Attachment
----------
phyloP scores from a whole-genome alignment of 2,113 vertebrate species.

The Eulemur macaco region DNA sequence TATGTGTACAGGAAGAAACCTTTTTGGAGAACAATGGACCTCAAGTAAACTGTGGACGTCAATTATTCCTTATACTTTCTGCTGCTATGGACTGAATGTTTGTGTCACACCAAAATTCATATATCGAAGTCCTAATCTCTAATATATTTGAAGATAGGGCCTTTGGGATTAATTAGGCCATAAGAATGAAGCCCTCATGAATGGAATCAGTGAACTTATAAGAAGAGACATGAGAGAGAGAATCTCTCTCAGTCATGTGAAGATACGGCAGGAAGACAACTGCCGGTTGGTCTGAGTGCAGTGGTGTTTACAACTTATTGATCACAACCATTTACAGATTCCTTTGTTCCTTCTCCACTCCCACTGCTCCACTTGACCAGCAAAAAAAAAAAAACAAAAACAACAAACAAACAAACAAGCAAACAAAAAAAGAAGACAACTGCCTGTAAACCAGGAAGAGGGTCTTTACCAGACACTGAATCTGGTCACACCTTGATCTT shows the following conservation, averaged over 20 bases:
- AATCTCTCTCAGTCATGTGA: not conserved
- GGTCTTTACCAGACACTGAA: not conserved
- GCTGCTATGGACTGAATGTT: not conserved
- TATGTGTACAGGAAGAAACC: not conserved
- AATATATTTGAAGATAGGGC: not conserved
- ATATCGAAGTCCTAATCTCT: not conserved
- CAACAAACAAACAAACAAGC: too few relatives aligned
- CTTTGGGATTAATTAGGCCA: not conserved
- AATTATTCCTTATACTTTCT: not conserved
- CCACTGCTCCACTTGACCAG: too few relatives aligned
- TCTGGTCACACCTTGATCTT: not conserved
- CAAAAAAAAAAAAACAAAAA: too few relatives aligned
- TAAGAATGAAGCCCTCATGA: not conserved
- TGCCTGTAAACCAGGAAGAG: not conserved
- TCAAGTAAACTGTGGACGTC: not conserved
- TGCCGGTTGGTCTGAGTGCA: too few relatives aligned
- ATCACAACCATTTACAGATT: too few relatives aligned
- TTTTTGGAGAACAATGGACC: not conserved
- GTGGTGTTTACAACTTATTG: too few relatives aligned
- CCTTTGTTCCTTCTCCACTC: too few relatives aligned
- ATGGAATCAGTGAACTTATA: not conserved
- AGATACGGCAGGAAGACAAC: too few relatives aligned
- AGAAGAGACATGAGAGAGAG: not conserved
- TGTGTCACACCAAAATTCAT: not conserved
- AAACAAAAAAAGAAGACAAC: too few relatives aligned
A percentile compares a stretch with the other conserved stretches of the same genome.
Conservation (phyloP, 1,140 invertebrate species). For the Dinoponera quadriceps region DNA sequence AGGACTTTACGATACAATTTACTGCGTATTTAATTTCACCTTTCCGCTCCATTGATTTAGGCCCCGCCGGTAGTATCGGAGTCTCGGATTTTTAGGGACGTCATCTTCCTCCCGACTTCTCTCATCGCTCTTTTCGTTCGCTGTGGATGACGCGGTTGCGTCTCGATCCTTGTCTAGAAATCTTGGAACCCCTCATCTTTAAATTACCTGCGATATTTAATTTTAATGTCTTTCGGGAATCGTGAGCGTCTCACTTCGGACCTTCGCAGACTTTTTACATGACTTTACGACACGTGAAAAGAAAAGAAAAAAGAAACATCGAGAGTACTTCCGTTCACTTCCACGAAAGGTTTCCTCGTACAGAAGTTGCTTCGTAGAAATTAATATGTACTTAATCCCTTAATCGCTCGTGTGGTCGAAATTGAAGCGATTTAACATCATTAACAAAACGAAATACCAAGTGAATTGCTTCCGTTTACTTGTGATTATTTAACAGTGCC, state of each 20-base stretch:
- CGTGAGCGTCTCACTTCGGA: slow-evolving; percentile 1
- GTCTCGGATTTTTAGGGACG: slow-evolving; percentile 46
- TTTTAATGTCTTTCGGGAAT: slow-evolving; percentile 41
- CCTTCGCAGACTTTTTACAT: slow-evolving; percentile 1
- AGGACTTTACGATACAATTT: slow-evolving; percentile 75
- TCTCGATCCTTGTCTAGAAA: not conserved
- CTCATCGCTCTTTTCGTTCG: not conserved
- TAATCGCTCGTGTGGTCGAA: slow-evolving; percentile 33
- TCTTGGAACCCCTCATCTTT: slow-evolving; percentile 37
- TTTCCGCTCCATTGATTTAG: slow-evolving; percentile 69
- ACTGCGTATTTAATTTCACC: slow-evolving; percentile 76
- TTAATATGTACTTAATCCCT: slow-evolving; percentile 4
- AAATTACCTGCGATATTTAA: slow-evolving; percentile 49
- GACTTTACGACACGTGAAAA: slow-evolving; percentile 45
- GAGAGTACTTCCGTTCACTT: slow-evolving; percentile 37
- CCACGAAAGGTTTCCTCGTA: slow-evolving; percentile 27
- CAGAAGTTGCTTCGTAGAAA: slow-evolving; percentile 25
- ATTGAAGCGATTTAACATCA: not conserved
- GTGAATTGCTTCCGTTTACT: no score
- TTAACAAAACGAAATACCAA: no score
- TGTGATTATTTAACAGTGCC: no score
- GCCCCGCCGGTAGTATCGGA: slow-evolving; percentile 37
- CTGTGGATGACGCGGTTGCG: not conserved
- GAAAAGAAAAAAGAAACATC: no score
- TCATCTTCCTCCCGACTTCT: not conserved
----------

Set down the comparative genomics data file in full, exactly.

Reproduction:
phyloP scores from a whole-genome alignment of 2,113 vertebrate species.

The Eulemur macaco region DNA sequence TATGTGTACAGGAAGAAACCTTTTTGGAGAACAATGGACCTCAAGTAAACTGTGGACGTCAATTATTCCTTATACTTTCTGCTGCTATGGACTGAATGTTTGTGTCACACCAAAATTCATATATCGAAGTCCTAATCTCTAATATATTTGAAGATAGGGCCTTTGGGATTAATTAGGCCATAAGAATGAAGCCCTCATGAATGGAATCAGTGAACTTATAAGAAGAGACATGAGAGAGAGAATCTCTCTCAGTCATGTGAAGATACGGCAGGAAGACAACTGCCGGTTGGTCTGAGTGCAGTGGTGTTTACAACTTATTGATCACAACCATTTACAGATTCCTTTGTTCCTTCTCCACTCCCACTGCTCCACTTGACCAGCAAAAAAAAAAAAACAAAAACAACAAACAAACAAACAAGCAAACAAAAAAAGAAGACAACTGCCTGTAAACCAGGAAGAGGGTCTTTACCAGACACTGAATCTGGTCACACCTTGATCTT shows the following conservation, averaged over 20 bases:
- AATCTCTCTCAGTCATGTGA: not conserved
- GGTCTTTACCAGACACTGAA: not conserved
- GCTGCTATGGACTGAATGTT: not conserved
- TATGTGTACAGGAAGAAACC: not conserved
- AATATATTTGAAGATAGGGC: not conserved
- ATATCGAAGTCCTAATCTCT: not conserved
- CAACAAACAAACAAACAAGC: too few relatives aligned
- CTTTGGGATTAATTAGGCCA: not conserved
- AATTATTCCTTATACTTTCT: not conserved
- CCACTGCTCCACTTGACCAG: too few relatives aligned
- TCTGGTCACACCTTGATCTT: not conserved
- CAAAAAAAAAAAAACAAAAA: too few relatives aligned
- TAAGAATGAAGCCCTCATGA: not conserved
- TGCCTGTAAACCAGGAAGAG: not conserved
- TCAAGTAAACTGTGGACGTC: not conserved
- TGCCGGTTGGTCTGAGTGCA: too few relatives aligned
- ATCACAACCATTTACAGATT: too few relatives aligned
- TTTTTGGAGAACAATGGACC: not conserved
- GTGGTGTTTACAACTTATTG: too few relatives aligned
- CCTTTGTTCCTTCTCCACTC: too few relatives aligned
- ATGGAATCAGTGAACTTATA: not conserved
- AGATACGGCAGGAAGACAAC: too few relatives aligned
- AGAAGAGACATGAGAGAGAG: not conserved
- TGTGTCACACCAAAATTCAT: not conserved
- AAACAAAAAAAGAAGACAAC: too few relatives aligned
A percentile compares a stretch with the other conserved stretches of the same genome.
Conservation (phyloP, 1,140 invertebrate species). For the Dinoponera quadriceps region DNA sequence AGGACTTTACGATACAATTTACTGCGTATTTAATTTCACCTTTCCGCTCCATTGATTTAGGCCCCGCCGGTAGTATCGGAGTCTCGGATTTTTAGGGACGTCATCTTCCTCCCGACTTCTCTCATCGCTCTTTTCGTTCGCTGTGGATGACGCGGTTGCGTCTCGATCCTTGTCTAGAAATCTTGGAACCCCTCATCTTTAAATTACCTGCGATATTTAATTTTAATGTCTTTCGGGAATCGTGAGCGTCTCACTTCGGACCTTCGCAGACTTTTTACATGACTTTACGACACGTGAAAAGAAAAGAAAAAAGAAACATCGAGAGTACTTCCGTTCACTTCCACGAAAGGTTTCCTCGTACAGAAGTTGCTTCGTAGAAATTAATATGTACTTAATCCCTTAATCGCTCGTGTGGTCGAAATTGAAGCGATTTAACATCATTAACAAAACGAAATACCAAGTGAATTGCTTCCGTTTACTTGTGATTATTTAACAGTGCC, state of each 20-base stretch:
- CGTGAGCGTCTCACTTCGGA: slow-evolving; percentile 1
- GTCTCGGATTTTTAGGGACG: slow-evolving; percentile 46
- TTTTAATGTCTTTCGGGAAT: slow-evolving; percentile 41
- CCTTCGCAGACTTTTTACAT: slow-evolving; percentile 1
- AGGACTTTACGATACAATTT: slow-evolving; percentile 75
- TCTCGATCCTTGTCTAGAAA: not conserved
- CTCATCGCTCTTTTCGTTCG: not conserved
- TAATCGCTCGTGTGGTCGAA: slow-evolving; percentile 33
- TCTTGGAACCCCTCATCTTT: slow-evolving; percentile 37
- TTTCCGCTCCATTGATTTAG: slow-evolving; percentile 69
- ACTGCGTATTTAATTTCACC: slow-evolving; percentile 76
- TTAATATGTACTTAATCCCT: slow-evolving; percentile 4
- AAATTACCTGCGATATTTAA: slow-evolving; percentile 49
- GACTTTACGACACGTGAAAA: slow-evolving; percentile 45
- GAGAGTACTTCCGTTCACTT: slow-evolving; percentile 37
- CCACGAAAGGTTTCCTCGTA: slow-evolving; percentile 27
- CAGAAGTTGCTTCGTAGAAA: slow-evolving; percentile 25
- ATTGAAGCGATTTAACATCA: not conserved
- GTGAATTGCTTCCGTTTACT: no score
- TTAACAAAACGAAATACCAA: no score
- TGTGATTATTTAACAGTGCC: no score
- GCCCCGCCGGTAGTATCGGA: slow-evolving; percentile 37
- CTGTGGATGACGCGGTTGCG: not conserved
- GAAAAGAAAAAAGAAACATC: no score
- TCATCTTCCTCCCGACTTCT: not conserved